The main gameplay mode in Super Soccer is the Tournament, where you pick a country and play all the other teams in order, starting with the lowly Belgians and finishing with the final against Germany. That's not how football tournaments work, but I'll give Human a break. They're obviously just really proud of every team they made and they want you to have the pleasure of facing them all. I'll be playing as England, which will use up my patriotism quota for the next two years.

Before you start, you get the chance to fiddle around with your team and pick a formation. Human seem to think that choosing your formation is an extremely important part of this game, so much so that in Japan Super Soccer is called Super Formation Soccer. That's a pretty terrible name for football game, especially when there are games out there called things like Goal! and International Superstar Soccer. You might as well have called it Corner Flag Football or Rainy Tuesday Evening Johnstone's Paint Trophy Fixture Simulator.

Here's the kick-off, and there are three things to mention. One, you see that player with the big arrow hovering over his head? That's not the player I'm controlling. The arrow is for something else I'll mention in a minute. Two, England are not playing in their traditional white shirts but rather a light blue number which looks as though they were originally white but were accidentally washed along with the blue shorts and well, you know how colours can run. Also Belgium tend not to play in maroon shirts with grey stripes, but then again this was the Nineties and the football kits of the era were the foulest, most aesthetically-challenged garments in recorded human history. The Belgium shirt would fit in nicely amongst them.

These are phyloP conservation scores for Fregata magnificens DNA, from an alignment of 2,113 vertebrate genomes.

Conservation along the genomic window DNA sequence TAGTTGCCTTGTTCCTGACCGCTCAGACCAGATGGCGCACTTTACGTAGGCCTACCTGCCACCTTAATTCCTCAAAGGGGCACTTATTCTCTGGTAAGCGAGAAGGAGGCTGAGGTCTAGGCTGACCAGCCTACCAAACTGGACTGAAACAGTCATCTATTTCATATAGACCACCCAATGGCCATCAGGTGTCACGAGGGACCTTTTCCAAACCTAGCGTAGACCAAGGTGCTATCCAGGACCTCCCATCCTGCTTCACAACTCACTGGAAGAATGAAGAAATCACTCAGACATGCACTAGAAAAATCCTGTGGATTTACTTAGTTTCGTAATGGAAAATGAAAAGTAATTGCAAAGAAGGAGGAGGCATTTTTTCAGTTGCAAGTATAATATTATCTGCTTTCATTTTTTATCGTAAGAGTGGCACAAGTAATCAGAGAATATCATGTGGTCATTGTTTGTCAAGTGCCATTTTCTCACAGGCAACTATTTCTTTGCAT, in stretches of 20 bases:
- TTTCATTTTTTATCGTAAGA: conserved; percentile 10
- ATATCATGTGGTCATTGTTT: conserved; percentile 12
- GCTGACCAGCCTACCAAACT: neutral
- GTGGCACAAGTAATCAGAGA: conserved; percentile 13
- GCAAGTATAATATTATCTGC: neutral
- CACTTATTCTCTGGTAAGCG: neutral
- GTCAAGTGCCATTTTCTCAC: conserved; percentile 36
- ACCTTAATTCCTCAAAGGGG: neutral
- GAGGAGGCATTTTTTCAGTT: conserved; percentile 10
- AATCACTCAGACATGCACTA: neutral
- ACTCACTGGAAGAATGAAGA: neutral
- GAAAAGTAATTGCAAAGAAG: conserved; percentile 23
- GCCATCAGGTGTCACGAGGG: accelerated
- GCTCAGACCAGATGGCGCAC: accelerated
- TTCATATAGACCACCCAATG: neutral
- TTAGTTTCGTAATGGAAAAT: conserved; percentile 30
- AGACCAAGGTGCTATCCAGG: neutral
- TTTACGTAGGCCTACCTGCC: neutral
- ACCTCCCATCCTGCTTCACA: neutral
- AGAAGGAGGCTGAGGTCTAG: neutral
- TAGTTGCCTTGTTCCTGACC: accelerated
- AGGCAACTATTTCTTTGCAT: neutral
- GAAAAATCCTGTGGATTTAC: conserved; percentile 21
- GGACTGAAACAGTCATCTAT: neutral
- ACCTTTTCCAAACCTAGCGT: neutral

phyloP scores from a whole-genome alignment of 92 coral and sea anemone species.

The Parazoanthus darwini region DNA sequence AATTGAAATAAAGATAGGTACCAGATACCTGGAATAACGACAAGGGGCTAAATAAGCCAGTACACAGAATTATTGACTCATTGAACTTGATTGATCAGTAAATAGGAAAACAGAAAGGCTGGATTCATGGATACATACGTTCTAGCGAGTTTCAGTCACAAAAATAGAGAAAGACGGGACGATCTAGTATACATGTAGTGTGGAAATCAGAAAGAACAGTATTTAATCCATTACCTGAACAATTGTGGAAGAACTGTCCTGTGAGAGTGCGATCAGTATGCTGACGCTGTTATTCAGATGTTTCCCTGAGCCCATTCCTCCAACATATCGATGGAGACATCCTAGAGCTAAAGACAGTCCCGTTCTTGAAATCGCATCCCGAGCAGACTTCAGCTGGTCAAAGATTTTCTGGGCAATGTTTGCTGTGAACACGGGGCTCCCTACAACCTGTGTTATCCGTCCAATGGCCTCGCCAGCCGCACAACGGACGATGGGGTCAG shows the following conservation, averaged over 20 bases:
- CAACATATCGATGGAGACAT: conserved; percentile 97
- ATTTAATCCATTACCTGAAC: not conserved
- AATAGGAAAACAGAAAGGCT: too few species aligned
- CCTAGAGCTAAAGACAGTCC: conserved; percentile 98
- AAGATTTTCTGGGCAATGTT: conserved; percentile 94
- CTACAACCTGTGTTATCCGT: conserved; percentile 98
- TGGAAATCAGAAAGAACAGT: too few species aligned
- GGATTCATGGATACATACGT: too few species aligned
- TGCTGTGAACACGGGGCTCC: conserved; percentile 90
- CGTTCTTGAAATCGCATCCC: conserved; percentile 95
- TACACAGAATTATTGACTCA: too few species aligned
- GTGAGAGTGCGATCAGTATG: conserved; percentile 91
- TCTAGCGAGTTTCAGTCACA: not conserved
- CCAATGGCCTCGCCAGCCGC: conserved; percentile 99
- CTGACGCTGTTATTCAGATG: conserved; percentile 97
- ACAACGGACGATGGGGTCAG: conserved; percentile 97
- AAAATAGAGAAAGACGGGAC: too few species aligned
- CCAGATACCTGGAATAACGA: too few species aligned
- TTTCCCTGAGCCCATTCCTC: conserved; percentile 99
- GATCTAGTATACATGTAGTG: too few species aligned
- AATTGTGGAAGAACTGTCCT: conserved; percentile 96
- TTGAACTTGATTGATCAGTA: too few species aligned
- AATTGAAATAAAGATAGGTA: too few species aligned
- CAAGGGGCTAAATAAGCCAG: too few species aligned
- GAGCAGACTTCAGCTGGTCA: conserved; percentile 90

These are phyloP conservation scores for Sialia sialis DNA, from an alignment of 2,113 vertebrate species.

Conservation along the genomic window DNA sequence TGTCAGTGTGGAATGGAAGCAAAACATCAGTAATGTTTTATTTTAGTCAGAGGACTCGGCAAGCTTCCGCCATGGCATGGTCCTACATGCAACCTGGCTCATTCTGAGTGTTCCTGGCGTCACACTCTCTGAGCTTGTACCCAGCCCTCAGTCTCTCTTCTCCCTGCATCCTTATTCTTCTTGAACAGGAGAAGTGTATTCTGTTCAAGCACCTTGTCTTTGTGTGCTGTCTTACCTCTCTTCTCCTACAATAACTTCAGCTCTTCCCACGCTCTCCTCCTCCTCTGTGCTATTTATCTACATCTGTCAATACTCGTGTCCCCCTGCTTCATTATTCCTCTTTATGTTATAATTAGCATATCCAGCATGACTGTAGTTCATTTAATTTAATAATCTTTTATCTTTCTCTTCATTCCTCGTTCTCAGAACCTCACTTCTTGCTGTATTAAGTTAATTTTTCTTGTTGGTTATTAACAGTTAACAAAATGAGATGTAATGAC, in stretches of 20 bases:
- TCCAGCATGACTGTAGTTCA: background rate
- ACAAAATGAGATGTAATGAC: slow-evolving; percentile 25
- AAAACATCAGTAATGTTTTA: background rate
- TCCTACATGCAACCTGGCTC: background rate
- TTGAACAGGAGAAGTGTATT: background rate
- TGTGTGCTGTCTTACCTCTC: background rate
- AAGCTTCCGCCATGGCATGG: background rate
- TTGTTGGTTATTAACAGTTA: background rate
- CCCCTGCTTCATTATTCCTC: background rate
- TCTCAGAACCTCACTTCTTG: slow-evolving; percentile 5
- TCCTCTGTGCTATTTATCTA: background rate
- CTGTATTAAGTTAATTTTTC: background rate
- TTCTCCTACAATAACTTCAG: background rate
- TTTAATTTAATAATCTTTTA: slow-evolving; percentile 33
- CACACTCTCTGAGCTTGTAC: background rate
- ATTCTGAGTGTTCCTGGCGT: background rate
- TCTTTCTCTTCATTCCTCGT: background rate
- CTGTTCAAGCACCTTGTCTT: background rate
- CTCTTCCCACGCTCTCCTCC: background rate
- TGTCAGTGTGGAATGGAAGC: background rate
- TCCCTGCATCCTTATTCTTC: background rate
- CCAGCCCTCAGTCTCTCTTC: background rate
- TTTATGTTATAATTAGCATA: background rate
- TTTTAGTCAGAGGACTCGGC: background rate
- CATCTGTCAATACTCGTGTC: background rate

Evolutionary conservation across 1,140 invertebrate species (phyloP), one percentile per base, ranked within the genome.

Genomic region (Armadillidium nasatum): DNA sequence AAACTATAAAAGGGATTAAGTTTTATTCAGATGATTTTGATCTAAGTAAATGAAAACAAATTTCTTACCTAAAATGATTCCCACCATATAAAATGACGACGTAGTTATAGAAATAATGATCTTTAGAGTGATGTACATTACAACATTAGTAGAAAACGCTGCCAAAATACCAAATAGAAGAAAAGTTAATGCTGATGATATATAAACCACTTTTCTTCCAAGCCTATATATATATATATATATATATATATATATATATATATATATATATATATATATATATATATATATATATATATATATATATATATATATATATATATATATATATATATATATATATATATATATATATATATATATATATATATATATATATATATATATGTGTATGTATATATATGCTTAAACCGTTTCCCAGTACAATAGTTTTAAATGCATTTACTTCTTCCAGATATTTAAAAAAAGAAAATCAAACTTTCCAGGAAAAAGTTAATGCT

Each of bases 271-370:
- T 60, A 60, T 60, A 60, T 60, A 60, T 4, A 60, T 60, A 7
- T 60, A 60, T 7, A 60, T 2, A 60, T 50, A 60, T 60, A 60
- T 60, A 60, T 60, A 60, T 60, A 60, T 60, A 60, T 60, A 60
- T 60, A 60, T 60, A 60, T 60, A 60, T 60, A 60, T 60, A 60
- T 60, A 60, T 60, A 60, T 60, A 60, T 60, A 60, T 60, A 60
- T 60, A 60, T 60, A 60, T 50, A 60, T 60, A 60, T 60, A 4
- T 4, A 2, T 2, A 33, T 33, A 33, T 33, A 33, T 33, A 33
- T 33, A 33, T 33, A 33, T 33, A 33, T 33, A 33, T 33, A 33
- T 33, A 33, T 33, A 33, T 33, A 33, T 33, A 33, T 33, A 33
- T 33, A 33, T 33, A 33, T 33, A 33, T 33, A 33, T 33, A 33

Thirdly, and this is the big one: the game is played from a straight-on, vertical viewpoint, which is unusual to the point of possible uniqueness. I haven't played every single retro football game, but I've played a lot of them and they all use one of the more standard camera positions. Side-on, top-down and isometric are common, but Super Soccer has gone off and done its own thing thanks to the power of Mode 7 graphics. It takes a little getting used to.

The controls are simple, so simple that they don't even use all of the buttons on the SNES pad. When you've got the ball at your feet, you have access to three whole kinds of kick: pressing A kicks the ball low in the direction you're facing, pressing B does the same but in the air and Y is pass. Super Soccer's passing system is an interesting one, and it's the only part of the game that feels even close to a modern football title. Press Y, and the ball will be automatically passed towards whichever player has the giant arrow over their head. Pressing L or R switches the arrow from player to player so you can choose who the ball goes to. It's actually a fairly decent system, once you've realised that you have to manually wrangle the receiving player towards the ball every time in order to collect the pass, so it's a shame that passing the ball is not recommended if you want to win at Super Soccer.